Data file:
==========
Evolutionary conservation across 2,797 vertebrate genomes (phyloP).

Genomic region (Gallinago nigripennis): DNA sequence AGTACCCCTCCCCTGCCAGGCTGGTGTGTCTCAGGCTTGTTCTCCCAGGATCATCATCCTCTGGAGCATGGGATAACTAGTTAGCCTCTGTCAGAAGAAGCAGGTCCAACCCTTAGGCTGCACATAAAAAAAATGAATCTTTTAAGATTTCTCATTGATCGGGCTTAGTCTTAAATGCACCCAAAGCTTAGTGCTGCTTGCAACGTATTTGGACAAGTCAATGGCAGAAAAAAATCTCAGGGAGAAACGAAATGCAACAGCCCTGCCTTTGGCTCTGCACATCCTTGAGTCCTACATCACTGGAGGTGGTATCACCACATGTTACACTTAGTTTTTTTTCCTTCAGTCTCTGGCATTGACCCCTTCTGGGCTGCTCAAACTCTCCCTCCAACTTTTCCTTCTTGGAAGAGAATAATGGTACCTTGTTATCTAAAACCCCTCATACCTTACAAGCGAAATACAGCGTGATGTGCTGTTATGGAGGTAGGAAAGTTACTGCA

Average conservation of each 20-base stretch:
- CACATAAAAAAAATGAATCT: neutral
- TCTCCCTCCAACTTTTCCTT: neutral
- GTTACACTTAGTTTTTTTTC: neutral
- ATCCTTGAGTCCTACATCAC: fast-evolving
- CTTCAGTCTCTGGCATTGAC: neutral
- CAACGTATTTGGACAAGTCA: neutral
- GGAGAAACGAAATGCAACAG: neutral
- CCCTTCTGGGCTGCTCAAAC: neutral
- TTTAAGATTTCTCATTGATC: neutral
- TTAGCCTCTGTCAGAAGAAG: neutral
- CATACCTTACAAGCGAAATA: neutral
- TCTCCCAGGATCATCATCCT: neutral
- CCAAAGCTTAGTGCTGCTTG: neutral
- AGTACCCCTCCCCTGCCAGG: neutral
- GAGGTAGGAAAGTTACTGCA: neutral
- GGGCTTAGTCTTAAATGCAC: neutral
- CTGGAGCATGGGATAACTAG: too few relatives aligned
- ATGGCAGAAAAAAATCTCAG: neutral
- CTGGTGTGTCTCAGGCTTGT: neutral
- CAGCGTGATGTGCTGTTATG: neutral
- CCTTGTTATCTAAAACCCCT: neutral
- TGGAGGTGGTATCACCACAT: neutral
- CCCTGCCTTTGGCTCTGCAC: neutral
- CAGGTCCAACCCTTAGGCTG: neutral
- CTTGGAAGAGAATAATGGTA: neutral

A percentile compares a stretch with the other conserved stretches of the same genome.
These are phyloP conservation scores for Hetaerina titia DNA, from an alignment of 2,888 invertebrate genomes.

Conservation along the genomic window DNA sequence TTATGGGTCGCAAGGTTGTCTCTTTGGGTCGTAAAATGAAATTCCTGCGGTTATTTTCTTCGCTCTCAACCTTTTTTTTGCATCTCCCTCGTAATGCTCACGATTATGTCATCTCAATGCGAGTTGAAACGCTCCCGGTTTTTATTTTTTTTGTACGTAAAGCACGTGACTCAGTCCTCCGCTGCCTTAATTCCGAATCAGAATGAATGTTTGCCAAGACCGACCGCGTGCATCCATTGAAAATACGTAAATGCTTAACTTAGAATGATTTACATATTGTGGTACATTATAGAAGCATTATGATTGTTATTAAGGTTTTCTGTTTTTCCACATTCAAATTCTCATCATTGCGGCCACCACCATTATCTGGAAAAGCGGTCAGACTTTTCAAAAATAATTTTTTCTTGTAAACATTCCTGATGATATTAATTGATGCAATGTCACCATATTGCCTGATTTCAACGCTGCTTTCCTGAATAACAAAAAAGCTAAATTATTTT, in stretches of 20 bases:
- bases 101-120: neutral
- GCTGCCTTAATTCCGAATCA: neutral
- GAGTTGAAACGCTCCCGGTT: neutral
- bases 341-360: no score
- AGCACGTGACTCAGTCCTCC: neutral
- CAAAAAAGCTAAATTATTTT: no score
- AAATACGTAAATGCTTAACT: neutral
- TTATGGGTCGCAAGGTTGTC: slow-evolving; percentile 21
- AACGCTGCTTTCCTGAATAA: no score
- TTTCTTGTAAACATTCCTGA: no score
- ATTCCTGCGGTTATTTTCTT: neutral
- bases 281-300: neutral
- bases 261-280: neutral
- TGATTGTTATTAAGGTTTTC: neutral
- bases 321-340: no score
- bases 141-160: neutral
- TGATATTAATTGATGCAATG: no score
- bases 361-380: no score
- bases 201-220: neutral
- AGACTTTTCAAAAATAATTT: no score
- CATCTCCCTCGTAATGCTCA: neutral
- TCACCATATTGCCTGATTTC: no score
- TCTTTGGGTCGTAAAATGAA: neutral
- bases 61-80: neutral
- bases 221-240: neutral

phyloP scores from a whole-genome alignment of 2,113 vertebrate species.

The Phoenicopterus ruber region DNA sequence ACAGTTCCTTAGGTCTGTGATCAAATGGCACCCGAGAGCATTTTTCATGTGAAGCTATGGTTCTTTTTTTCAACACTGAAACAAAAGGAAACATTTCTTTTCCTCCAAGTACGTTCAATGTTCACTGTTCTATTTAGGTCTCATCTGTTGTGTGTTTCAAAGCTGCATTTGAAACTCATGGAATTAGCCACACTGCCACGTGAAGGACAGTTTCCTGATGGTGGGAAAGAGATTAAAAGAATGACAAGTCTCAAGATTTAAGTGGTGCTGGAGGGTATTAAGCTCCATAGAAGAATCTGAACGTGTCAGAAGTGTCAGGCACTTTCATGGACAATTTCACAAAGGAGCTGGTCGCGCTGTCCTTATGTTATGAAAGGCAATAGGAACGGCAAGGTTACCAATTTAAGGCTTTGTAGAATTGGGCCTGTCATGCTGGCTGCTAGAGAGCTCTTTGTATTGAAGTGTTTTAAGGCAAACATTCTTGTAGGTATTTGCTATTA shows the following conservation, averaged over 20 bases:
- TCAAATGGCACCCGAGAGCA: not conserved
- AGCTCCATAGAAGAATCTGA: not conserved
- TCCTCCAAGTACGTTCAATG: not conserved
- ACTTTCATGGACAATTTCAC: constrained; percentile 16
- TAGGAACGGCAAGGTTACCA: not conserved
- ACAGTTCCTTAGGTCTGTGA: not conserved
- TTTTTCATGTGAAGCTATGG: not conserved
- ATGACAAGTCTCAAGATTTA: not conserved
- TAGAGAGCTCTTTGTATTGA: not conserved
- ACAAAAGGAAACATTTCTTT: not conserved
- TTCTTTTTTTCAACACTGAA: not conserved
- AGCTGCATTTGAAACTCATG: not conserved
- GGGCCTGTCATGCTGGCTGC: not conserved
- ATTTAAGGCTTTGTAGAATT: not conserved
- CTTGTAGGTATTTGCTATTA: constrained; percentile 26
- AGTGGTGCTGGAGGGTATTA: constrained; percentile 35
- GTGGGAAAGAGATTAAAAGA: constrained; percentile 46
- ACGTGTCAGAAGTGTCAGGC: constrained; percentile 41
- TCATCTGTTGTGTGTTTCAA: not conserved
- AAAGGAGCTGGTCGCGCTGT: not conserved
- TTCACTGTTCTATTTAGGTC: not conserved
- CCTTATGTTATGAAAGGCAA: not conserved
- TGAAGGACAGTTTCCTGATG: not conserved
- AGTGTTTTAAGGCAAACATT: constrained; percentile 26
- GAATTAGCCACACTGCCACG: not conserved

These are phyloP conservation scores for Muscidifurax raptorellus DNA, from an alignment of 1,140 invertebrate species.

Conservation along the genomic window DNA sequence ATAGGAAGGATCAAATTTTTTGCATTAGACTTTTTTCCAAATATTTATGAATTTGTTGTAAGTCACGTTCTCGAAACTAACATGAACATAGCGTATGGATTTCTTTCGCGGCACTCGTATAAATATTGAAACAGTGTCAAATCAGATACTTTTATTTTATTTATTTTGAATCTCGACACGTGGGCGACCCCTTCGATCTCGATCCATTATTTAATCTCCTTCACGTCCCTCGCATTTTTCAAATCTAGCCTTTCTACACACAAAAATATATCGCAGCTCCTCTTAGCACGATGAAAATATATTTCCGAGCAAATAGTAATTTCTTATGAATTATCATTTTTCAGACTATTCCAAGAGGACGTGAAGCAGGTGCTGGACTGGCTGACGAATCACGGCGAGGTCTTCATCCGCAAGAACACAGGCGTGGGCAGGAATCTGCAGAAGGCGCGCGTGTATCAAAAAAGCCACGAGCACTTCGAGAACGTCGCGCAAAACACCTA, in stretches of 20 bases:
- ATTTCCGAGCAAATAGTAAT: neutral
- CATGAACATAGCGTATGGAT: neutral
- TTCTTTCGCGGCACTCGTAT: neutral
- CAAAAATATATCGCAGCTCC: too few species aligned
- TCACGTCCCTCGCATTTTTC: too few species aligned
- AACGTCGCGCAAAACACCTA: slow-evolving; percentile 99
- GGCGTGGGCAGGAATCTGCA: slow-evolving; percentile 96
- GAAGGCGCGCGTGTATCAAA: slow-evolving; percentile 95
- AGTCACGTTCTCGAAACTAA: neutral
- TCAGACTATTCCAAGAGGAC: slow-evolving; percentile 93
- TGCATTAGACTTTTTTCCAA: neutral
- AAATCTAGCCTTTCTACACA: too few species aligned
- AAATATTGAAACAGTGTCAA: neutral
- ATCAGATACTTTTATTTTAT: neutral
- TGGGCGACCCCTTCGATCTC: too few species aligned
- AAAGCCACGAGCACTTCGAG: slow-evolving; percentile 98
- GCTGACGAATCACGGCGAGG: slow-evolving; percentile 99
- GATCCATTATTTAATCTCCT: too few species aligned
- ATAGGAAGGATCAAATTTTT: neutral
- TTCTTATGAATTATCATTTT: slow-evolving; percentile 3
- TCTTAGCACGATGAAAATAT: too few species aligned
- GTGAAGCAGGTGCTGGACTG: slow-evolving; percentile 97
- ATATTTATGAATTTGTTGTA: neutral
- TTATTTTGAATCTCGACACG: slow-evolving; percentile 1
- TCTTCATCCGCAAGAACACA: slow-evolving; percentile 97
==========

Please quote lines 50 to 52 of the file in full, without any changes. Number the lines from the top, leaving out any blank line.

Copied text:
- bases 201-220: neutral
- AGACTTTTCAAAAATAATTT: no score
- CATCTCCCTCGTAATGCTCA: neutral